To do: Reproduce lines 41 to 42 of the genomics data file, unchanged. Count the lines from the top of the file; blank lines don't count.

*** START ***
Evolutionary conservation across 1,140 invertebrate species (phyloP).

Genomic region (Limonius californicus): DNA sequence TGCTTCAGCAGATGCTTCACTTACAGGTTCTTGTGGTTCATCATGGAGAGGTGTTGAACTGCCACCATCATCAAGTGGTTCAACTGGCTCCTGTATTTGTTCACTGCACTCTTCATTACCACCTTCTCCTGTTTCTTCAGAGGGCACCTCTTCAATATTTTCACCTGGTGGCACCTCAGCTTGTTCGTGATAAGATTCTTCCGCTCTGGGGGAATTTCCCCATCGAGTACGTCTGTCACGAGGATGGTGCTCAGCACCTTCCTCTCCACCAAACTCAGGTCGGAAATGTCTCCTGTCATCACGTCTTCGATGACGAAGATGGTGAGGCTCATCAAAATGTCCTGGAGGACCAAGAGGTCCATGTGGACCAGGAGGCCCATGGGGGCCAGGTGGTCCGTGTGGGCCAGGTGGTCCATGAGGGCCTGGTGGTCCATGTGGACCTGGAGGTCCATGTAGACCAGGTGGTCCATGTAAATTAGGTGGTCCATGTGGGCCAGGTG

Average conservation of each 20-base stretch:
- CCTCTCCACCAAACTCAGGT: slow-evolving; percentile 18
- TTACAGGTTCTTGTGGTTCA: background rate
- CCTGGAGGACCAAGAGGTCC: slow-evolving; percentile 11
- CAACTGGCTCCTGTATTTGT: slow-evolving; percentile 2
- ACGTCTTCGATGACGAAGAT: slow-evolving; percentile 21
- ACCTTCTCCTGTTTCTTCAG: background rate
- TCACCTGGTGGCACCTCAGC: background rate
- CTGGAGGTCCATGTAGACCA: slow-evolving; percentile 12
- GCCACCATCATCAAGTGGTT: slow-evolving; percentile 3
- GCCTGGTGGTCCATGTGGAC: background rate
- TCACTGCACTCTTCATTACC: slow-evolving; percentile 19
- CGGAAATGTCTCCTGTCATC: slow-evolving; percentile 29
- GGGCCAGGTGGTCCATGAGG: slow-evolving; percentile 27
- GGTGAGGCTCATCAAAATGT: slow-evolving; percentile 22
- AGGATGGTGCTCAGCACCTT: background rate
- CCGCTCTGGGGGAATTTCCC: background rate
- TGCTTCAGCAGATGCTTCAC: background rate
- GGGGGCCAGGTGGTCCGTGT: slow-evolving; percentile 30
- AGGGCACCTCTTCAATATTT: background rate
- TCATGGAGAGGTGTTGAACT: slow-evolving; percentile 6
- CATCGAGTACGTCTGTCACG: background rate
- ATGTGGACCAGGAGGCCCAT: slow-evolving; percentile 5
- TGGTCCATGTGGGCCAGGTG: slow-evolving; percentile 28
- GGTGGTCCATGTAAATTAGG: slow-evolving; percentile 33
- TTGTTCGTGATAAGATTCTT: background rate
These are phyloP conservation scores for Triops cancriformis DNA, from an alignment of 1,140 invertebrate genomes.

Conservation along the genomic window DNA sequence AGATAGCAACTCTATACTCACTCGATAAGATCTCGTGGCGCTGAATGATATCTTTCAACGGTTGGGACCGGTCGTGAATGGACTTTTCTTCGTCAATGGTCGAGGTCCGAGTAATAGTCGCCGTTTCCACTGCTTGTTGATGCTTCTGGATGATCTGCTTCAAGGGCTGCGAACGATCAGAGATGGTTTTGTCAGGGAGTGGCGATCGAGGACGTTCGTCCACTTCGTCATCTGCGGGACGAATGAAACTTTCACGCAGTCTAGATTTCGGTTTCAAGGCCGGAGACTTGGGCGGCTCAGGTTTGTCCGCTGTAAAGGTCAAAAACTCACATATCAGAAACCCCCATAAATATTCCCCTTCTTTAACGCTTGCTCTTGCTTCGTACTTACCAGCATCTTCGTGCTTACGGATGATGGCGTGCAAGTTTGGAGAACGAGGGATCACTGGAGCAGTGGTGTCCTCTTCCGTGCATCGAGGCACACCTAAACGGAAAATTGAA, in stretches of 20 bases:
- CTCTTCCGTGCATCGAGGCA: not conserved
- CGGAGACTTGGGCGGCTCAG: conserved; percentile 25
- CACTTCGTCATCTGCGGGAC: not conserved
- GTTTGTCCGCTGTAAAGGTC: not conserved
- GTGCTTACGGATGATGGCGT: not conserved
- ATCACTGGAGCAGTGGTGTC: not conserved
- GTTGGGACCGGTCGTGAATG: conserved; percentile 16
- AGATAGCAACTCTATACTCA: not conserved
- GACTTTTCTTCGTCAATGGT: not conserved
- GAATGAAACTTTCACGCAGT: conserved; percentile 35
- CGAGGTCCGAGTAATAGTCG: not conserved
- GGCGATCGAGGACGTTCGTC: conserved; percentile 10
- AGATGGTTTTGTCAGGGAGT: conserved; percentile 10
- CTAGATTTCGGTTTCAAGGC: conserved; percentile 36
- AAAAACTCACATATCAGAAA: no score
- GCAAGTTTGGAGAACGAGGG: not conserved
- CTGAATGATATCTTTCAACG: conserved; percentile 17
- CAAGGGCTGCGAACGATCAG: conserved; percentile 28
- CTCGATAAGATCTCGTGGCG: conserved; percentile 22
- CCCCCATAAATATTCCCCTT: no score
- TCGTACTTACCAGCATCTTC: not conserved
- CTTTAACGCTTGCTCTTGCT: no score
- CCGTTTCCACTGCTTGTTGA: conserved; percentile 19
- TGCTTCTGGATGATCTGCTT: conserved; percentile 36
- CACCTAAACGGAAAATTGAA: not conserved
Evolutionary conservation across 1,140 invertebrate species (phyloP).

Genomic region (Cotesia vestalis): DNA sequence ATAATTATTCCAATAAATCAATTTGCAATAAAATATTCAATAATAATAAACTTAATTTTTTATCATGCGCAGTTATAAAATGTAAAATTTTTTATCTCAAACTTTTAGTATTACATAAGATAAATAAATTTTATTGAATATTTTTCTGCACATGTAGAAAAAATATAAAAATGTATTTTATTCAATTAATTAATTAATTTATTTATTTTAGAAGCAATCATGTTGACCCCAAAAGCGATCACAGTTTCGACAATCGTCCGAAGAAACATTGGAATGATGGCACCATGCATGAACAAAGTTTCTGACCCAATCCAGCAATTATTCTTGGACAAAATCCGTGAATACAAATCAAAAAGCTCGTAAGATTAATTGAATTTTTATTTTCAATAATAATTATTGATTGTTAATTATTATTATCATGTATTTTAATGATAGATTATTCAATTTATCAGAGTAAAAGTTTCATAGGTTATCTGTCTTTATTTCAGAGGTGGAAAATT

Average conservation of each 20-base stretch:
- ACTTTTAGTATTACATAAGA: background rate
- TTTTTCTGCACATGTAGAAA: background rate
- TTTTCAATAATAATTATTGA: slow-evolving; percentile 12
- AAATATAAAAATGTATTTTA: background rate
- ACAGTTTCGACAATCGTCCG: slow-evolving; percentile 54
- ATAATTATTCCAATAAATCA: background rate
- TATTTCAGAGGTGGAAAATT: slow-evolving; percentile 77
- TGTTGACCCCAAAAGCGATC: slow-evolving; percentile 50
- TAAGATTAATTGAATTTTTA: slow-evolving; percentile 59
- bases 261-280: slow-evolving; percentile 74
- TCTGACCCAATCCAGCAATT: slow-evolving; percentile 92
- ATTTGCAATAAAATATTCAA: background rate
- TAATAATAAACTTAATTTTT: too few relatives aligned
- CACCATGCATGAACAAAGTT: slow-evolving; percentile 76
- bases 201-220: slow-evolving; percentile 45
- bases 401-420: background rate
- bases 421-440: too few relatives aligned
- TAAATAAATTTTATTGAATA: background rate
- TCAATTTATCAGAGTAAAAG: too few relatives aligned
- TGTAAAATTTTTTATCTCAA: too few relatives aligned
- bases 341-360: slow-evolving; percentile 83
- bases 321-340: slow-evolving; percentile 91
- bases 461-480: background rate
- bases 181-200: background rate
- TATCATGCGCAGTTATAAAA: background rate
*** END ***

- CGAGGTCCGAGTAATAGTCG: not conserved
- GGCGATCGAGGACGTTCGTC: conserved; percentile 10